Finding Resources For The Family And Respite Care Should Be Discussed With A Social Worker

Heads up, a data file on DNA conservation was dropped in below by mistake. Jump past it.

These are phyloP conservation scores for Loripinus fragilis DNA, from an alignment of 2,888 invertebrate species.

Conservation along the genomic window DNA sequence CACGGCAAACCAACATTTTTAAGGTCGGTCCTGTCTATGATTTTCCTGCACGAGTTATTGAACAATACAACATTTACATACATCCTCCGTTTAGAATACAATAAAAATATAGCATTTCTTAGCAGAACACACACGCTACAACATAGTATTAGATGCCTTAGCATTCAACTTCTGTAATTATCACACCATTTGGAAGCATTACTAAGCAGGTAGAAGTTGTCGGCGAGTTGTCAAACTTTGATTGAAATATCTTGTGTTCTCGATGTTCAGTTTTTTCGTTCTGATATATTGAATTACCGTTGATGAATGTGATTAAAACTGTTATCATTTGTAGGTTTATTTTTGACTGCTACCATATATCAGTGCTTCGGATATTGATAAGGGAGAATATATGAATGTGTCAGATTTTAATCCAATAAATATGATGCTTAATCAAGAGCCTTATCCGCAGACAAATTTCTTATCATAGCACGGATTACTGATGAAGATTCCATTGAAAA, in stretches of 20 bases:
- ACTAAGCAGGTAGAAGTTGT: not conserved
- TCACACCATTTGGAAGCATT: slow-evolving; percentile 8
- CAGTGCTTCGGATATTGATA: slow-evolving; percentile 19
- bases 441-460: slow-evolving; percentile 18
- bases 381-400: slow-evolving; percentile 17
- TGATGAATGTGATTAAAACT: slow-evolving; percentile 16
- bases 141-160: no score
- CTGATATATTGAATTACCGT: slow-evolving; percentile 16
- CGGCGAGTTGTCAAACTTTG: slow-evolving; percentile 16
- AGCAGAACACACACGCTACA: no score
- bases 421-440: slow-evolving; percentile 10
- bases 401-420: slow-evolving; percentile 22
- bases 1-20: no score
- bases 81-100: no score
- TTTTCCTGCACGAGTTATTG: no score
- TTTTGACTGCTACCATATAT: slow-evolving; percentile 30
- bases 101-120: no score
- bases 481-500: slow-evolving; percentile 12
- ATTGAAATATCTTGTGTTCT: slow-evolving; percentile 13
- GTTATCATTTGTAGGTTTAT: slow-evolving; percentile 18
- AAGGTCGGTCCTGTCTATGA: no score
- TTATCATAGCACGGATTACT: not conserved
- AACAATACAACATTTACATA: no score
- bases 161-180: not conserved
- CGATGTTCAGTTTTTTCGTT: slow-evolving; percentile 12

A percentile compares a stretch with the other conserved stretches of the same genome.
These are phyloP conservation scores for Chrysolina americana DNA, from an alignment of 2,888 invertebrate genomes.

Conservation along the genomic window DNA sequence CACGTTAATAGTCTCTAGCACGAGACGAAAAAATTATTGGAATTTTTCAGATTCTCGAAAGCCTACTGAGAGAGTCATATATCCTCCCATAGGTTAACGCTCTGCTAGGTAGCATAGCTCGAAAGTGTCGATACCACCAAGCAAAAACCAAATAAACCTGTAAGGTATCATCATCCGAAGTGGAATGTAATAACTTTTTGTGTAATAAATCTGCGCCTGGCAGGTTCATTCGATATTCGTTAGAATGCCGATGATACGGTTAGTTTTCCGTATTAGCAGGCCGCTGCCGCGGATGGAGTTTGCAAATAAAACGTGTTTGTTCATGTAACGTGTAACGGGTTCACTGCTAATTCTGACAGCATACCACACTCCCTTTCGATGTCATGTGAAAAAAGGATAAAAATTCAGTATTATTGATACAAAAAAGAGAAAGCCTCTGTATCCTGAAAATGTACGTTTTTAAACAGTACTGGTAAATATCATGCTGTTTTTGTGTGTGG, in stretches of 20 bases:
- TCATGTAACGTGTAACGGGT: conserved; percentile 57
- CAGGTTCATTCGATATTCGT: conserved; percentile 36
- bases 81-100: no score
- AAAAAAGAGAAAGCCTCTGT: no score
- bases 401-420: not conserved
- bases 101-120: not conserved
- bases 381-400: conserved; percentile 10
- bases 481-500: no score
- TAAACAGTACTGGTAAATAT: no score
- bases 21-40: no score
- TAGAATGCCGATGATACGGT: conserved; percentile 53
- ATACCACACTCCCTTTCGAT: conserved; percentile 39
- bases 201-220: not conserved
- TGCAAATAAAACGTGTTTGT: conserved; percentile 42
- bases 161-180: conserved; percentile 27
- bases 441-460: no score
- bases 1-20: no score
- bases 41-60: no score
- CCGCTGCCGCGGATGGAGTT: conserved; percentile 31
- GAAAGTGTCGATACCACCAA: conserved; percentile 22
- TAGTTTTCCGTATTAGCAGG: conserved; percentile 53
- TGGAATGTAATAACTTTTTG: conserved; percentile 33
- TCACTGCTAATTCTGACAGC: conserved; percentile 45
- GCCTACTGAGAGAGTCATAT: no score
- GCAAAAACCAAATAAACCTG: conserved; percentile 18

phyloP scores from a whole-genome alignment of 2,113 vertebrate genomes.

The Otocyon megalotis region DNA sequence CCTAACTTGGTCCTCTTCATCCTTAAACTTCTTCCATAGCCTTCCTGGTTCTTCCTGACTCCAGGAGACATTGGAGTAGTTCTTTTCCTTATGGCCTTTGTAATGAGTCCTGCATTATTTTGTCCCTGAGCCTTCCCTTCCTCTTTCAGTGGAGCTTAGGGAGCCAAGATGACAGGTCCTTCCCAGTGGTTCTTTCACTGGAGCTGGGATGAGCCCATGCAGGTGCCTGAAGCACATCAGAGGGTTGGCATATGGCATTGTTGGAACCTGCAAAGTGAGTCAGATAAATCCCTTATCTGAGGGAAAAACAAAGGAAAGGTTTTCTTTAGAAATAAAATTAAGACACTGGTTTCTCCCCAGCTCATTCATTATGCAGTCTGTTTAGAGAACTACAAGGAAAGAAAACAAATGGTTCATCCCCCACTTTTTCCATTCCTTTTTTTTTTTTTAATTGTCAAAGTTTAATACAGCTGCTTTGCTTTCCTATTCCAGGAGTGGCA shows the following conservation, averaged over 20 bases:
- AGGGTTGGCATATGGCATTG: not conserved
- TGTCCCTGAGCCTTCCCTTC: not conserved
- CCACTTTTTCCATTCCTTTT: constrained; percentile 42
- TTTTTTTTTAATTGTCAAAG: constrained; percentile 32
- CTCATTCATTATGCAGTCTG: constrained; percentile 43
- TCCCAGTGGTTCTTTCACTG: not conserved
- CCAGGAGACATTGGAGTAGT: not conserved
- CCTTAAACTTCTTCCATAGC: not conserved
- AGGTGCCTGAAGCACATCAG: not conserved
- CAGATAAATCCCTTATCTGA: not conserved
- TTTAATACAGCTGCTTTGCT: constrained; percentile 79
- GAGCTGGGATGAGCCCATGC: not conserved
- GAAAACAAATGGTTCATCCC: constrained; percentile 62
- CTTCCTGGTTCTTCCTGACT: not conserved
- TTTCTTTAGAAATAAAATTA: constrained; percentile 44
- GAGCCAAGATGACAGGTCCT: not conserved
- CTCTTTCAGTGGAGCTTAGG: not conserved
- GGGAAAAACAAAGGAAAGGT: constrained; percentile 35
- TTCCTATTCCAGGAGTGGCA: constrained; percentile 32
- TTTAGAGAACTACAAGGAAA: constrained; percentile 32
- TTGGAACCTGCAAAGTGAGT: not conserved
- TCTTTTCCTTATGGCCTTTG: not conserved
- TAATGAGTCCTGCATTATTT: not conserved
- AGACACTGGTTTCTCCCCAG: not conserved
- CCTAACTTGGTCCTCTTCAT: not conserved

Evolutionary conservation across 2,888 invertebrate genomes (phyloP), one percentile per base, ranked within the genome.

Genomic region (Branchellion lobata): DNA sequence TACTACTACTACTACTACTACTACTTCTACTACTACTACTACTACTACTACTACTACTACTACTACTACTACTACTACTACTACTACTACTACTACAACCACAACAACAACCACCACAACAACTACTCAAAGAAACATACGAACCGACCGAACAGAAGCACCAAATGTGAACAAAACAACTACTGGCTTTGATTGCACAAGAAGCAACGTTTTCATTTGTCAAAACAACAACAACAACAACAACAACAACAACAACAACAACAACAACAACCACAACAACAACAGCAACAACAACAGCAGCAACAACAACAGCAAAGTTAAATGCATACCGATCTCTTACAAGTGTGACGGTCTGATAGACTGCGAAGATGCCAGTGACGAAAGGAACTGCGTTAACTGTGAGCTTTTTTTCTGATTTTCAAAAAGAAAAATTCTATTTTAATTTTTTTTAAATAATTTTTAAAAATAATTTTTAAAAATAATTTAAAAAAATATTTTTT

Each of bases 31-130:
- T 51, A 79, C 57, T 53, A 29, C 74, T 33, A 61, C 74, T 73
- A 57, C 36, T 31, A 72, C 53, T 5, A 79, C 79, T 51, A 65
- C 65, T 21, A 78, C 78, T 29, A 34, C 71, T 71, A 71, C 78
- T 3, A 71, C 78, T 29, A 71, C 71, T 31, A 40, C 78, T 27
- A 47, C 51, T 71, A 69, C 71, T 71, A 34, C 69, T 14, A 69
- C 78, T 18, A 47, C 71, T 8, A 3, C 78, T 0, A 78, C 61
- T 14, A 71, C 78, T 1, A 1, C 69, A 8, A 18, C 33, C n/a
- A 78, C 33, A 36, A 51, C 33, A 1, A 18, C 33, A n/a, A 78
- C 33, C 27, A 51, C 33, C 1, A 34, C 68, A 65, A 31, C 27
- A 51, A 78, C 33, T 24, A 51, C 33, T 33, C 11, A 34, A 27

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Finding resources for the family and respite care should be discussed with a social worker. (HelpGuide.org, 2016). Support groups can be a great resource for both patients and family members dealing with the effects of COPD. Education regarding appropriate ventilation in the home, exposure to secondhand smoke, and nutrition counseling should also be included. COPD patients experience weight loss due to the increased energy expenditures associated with labored breathing, which coupled with impaired ability to exercise leads to loss of muscle mass. Severe weight loss is also aggravated by emotional issues and the inability to eat during exacerbations. Patients should be educated regarding avoiding large meals that restrict diaphragmatic function and should instead be encouraged to eat small, frequent meals rich in vitamins and proteins to maintain muscle mass. (Buttaro et al., 2013). Key Concepts of Patient Education Effective patient education continues to be the cornerstone of COPD management. Behavior modification and structured education programs geared towards maximizing self-management have resulted in substantial decreases in morbidity rates. (Buttaro et al., 2013). Also, counseling should be recommended for patients who report feeling anxious, fatigued, and depressed or that exhibit signs and symptoms of major depression. A pulmonary rehabilitation program can be helpful tool in reducing the cycle of isolation and depression. The use of antidepressants can also be helpful in reducing these symptoms. (Buttaro et al., 2013). Education regarding smoking cessation continues to be the most important intervention to prevent further loss of lung function and avoid complications. Patients’ readiness to join and complete a smo... ... middle of paper ... ...dications, participation in discount programs offered my some pharmaceutical companies can be offered to ensure that the patient has the necessary medications to manage her condition. Participation in community activities, increased communication with her daughters and avoidance of isolation can increase B.C.’s self-esteem and provide a sense of purpose. Conclusion Despite the irreversible and permanent damage caused to her lungs, appropriate disease management education can increase patient participation in pulmonary rehabilitation, increase treatment adherence, and optimize her emotional well-being. With close follow-up from a primary care provider and referral to a pulmonologist, she can prevent exacerbations avoid complications. Medication adherence and willingness to participate in the plan of care outlined can improve her current health status and prognosis.

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